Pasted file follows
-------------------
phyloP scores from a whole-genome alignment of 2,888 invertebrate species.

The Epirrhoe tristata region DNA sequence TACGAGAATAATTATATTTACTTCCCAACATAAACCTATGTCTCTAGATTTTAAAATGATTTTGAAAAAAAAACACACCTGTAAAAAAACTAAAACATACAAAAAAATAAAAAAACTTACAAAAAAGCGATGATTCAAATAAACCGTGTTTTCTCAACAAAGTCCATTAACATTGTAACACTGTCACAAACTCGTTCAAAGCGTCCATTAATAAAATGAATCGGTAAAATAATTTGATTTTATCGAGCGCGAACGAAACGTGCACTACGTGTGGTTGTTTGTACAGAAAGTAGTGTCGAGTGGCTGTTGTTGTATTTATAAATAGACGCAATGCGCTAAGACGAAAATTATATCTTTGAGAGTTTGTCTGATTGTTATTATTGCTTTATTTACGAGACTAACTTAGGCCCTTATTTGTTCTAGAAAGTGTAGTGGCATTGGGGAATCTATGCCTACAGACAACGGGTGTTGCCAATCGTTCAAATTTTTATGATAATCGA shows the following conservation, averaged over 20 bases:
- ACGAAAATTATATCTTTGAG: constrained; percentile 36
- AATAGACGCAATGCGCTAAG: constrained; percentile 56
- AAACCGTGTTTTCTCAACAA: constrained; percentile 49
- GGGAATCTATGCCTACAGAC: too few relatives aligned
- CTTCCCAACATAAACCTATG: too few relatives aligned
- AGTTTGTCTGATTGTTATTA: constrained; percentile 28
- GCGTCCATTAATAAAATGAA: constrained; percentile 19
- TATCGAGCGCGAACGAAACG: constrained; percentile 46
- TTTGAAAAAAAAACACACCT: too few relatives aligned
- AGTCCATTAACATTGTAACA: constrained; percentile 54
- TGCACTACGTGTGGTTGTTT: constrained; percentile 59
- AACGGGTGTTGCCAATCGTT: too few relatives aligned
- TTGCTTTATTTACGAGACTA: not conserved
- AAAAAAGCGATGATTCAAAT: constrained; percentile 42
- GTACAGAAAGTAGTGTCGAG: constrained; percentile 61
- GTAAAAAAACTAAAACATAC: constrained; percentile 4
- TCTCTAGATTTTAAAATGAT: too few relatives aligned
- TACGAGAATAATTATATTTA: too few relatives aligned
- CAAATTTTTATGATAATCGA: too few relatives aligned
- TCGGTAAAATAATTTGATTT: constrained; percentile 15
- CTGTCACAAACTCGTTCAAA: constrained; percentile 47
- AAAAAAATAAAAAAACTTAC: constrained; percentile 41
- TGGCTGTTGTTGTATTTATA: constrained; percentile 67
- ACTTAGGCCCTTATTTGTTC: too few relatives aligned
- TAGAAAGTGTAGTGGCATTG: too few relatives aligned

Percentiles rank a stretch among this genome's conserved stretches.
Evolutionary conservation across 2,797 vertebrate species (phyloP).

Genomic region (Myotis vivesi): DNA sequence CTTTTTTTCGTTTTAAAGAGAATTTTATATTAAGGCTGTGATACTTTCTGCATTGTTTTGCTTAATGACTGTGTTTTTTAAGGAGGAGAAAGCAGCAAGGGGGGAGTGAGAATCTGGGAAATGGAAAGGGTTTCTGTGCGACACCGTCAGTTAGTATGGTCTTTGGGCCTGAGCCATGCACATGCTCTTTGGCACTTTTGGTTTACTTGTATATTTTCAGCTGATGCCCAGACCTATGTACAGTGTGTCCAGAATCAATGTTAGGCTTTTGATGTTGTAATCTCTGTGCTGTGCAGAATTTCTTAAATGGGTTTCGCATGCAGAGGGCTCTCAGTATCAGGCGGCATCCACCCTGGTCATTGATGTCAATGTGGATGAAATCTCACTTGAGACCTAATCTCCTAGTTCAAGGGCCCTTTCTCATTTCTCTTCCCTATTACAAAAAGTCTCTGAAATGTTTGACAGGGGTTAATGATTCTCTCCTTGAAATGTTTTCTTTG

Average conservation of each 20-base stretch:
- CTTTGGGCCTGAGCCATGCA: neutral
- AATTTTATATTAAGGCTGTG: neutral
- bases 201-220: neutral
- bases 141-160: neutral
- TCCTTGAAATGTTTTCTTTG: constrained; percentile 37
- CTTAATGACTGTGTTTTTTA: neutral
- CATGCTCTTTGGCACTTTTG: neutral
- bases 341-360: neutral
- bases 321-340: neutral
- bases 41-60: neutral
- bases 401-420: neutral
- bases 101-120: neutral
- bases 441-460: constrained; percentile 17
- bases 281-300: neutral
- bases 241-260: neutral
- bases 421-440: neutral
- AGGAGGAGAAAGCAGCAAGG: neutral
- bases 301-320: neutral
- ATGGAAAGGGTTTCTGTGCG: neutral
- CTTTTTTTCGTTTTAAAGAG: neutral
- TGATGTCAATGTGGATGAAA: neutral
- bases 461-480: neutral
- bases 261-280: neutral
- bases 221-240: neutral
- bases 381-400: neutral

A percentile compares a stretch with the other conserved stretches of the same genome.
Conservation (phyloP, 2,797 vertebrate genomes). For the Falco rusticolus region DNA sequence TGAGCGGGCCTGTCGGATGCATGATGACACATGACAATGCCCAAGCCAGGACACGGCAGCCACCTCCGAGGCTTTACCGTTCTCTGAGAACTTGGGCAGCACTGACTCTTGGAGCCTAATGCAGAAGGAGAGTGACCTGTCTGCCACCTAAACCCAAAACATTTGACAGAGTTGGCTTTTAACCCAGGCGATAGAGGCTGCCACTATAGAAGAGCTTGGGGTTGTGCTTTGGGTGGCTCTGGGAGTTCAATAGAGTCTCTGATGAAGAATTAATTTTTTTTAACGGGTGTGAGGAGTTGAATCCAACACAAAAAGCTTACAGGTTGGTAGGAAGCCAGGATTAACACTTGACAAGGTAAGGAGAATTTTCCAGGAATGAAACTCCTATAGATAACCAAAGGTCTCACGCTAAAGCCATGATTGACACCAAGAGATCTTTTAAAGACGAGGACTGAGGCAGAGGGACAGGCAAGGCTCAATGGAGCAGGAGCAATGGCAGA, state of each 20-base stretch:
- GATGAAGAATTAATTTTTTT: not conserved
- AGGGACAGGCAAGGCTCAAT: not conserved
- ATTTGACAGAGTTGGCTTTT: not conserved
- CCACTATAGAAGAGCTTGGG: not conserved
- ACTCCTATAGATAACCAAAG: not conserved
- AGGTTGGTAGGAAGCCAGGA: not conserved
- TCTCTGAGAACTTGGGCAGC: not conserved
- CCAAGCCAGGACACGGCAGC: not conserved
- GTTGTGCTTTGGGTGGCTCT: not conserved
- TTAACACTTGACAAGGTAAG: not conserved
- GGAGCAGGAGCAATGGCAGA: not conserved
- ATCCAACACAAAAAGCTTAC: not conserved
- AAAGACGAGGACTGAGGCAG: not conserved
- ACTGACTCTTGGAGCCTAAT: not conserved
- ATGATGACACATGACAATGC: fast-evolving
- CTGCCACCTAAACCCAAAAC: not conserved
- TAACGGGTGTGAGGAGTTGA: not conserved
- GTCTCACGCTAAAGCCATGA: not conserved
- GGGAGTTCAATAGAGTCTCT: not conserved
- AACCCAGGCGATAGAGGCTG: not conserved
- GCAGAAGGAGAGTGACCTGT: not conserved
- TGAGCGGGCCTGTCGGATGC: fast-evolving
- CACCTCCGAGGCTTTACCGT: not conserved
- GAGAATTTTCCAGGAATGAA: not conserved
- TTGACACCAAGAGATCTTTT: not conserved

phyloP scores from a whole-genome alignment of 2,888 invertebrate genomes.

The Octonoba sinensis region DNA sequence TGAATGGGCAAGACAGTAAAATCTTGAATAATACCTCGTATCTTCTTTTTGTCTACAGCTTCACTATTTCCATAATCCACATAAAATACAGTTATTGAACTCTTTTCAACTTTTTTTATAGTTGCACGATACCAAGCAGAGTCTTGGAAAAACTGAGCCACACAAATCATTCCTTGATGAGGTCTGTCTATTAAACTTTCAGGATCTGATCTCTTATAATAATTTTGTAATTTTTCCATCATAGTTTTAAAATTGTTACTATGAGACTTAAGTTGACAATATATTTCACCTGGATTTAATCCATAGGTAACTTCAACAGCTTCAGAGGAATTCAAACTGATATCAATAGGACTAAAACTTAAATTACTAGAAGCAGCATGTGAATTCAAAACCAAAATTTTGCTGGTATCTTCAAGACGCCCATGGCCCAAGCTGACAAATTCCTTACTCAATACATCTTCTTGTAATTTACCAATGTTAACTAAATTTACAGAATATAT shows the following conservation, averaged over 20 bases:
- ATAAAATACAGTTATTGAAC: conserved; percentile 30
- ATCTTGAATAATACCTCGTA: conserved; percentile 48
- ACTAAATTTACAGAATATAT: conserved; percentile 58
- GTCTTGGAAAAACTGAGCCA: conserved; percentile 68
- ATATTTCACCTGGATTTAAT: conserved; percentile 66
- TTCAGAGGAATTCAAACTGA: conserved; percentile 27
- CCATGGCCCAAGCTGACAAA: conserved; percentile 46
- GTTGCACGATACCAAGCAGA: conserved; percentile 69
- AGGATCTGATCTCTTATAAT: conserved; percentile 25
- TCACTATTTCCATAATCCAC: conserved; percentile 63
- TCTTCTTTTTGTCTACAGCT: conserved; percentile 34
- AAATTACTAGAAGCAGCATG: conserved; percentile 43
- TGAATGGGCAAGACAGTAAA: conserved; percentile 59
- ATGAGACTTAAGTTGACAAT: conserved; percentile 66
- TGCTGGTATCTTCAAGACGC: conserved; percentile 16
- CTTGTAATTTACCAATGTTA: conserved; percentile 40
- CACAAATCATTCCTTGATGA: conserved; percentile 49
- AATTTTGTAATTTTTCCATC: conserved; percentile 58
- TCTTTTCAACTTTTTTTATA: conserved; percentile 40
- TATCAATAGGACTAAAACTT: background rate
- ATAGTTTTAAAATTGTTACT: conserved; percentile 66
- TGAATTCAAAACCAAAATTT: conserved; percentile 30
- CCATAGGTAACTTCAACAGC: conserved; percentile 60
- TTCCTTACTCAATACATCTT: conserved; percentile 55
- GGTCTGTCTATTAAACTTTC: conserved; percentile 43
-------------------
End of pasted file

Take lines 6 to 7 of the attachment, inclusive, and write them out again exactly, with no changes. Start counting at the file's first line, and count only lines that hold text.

- GGGAATCTATGCCTACAGAC: too few relatives aligned
- CTTCCCAACATAAACCTATG: too few relatives aligned